The lawsuits filed on behalf of a handful of Arizona voters alleged that Gosar, Biggs and Finchem can’t hold office because they participated in an insurrection. They cited a section of the 14th Amendment to the U.S. constitution enacted after the Civil War.

None of the lawmakers are accused of participating in the actual attack on Congress that was intended to stop certification of President Joe Biden’s win.

Coury agreed with the lawmakers’ attorneys who said Congress created no enforcement mechanism for the 14th Amendment, barring a criminal conviction. He noted that Congress proposed such a law in the wake of the attack on Congress but it is not been enacted.



Suit seeks to overturn renewed Philadelphia mask mandate
Court Center | 2022/04/16 22:53
Several businesses and residents have filed suit in state court in Pennsylvania seeking to overturn Philadelphia’s renewed indoor mask mandate scheduled to be enforced beginning Monday in an effort to halt a surge in COVID-19 infections.

The lawsuit, filed in Commonwealth Court on Saturday, said Philadelphia lacks the authority to impose such a mandate.

Philadelphia earlier this week became the first major U.S. city to reinstate its indoor mask mandate after reporting a sharp increase in coronavirus infections, with the city’s top health official saying she wanted to forestall a potential new wave driven by an omicron subvariant.

Attorney Thomas W. King III, who was among those involved in last year’s successful challenge to the statewide mask mandate in schools, said the city’s emergency order went against recommendations of the federal Centers for Disease Control and Prevention and “imposed a renegade standard unfound anywhere else in the world.”

The suit accuses city health officials of having “usurped the power and authority” of state lawmakers, the state department of health and the state advisory health board.

Kevin Lessard, communications director of the Philadelphia mayor’s office, said officials were “unable to comment on this particular case” but cited a court’s denial of an emergency motion by another plaintiff for a preliminary injunction against the mandate. Lessard said “the courts once again confirmed that city has both the legal authority and requisite flexibility to enact the precautionary measures necessary to control the spread of COVID-19.”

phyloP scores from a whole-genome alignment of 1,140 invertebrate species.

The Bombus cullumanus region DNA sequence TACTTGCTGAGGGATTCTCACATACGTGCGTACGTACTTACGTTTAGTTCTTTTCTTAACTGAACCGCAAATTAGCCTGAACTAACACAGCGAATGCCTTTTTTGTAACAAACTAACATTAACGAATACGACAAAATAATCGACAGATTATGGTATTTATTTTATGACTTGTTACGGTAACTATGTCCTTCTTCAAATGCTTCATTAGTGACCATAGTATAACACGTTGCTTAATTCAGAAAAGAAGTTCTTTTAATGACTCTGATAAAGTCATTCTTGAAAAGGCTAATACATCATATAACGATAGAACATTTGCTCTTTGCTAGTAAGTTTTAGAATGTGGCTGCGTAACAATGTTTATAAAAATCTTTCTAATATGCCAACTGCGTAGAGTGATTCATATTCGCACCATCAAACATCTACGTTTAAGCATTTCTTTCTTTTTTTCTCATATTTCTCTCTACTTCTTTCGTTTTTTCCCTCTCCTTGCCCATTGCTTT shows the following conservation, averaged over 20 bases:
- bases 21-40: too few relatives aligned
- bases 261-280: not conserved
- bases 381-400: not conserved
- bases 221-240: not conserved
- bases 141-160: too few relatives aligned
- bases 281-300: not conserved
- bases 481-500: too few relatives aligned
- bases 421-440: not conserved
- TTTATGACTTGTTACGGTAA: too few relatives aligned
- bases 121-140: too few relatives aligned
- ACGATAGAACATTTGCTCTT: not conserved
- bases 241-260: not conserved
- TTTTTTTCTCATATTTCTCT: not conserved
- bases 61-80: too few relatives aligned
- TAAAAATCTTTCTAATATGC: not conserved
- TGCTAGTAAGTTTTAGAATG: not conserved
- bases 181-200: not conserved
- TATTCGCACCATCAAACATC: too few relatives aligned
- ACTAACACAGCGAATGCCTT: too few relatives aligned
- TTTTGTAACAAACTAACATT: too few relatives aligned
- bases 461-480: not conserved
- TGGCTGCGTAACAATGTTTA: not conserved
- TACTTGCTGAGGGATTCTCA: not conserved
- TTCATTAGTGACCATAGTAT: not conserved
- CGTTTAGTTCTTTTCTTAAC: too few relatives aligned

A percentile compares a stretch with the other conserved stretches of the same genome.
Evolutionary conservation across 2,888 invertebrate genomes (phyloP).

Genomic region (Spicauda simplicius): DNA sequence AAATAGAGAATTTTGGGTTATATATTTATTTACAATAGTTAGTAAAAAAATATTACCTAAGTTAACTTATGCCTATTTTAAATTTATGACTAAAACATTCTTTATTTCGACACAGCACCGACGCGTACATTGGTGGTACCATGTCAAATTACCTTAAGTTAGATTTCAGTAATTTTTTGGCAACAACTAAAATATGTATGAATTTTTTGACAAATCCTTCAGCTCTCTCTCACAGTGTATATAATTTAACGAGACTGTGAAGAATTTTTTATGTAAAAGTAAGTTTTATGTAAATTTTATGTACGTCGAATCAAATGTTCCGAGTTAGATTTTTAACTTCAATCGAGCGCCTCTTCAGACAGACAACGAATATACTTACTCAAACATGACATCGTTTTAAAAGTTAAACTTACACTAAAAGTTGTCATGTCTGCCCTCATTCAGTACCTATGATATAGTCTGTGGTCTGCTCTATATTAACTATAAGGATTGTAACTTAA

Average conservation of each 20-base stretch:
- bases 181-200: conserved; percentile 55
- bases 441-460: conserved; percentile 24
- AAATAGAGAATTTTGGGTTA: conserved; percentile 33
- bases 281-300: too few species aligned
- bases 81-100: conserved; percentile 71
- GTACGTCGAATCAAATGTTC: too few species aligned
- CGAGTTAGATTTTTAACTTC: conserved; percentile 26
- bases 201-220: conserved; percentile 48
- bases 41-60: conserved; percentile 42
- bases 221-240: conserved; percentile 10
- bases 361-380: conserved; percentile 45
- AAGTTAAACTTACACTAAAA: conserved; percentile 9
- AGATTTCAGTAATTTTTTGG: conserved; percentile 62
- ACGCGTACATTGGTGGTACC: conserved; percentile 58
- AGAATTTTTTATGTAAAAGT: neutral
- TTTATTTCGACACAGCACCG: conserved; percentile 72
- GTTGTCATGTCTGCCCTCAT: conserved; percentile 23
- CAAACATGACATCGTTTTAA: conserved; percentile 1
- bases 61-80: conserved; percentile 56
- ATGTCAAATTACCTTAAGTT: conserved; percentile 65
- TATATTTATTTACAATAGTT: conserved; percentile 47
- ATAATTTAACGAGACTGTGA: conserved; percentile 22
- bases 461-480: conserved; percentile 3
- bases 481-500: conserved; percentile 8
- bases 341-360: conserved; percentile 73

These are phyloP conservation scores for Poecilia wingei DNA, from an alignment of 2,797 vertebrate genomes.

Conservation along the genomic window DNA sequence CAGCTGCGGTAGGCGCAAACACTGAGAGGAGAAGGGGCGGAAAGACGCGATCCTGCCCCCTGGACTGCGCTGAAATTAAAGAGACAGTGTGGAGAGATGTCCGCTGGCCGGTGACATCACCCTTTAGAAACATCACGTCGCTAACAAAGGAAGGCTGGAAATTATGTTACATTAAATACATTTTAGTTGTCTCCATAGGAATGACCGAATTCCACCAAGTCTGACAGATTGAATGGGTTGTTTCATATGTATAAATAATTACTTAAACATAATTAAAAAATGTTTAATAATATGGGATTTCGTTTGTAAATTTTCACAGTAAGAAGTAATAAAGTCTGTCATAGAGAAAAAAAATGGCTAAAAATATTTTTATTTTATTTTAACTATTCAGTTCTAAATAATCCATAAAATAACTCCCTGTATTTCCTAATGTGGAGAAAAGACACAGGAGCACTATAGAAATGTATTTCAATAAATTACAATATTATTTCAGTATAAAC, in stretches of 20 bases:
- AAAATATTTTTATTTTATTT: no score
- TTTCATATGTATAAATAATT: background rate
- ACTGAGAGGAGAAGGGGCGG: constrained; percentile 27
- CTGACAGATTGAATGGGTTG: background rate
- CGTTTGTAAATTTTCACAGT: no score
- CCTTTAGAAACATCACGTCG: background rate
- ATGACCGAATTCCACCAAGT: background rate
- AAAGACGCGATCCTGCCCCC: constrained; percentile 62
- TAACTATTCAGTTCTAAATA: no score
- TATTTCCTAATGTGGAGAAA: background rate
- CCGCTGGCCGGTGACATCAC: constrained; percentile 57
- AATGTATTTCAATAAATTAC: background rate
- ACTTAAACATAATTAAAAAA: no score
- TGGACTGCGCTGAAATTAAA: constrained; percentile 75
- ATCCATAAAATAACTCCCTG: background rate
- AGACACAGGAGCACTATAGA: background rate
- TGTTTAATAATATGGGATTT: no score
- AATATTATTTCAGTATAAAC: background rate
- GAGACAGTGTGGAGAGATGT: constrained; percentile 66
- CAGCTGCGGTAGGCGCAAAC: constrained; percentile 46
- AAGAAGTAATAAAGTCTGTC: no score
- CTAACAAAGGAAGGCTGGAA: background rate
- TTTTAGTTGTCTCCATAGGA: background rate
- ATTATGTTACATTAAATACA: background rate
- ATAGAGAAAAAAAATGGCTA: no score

Most states and cities dropped their masking requirements in February and early March following new guidelines from the CDC that put less focus on case counts and more on hospital capacity and said most Americans could safely take off their masks.

Philadelphia had ended its indoor mask mandate March 2. But on Monday Dr. Cheryl Bettigole, the health commissioner, cited a more than 50% rise in confirmed COVID-19 cases in 10 days, the threshold at which the city’s guidelines call for people to wear masks indoors.


[PREV] [1][2][3][4][5][6][7][8][9].. [329] [NEXT]
All
Legal News
Law Firm Business
Headline News
Court Center
Legal Watch
Legal Interview
Top Legal News
Attorneys News
Press Releases
Opinions
Lawyer Blogs
Firm Websites
Politics & Law
Firm News
CAS asked to judge Ecuador c..
Appeals ruling leaves Trump ..
Arizonan sentenced for Vegas..
Iran faces US in internation..
Alabama must disclose status..
Utah-based company wins auct..
Pa. man who attacked police ..
Lobster fishing union drops ..
Judge rules teen was justifi..
Court puts on hold Graham’s..
Appeals court puts Georgia P..
Federal horserace authority ..
Probation for woman who wipe..
Family loses Supreme Court b..
Massachusetts governor signs..
Louisiana Supreme Court’s c..
Abortion clinic goes before ..
Court reinstates ban on lobs..
   Law Firm News



San Francisco Trademark Lawyer
San Francisco Copyright Lawyer
www.onulawfirm.com
Family Law in East Greenwich, RI
Divorce Lawyer - Erica S. Janton
www.jantonfamilylaw.com/about
Rockville Family Law Attorney
Maryland Family Law Attorneys
familylawyersmd.com
 
 
© Legal World News Center. All rights reserved.

The content contained on the web site has been prepared by Legal World News Center as a service to the internet community and is not intended to constitute legal advice or a substitute for consultation with a licensed legal professional in a particular case or circumstance. Legal Blog postings and hosted comments are available for general educational purposes only and should not be used to assess a specific legal situation. Business Lawyers Web Design.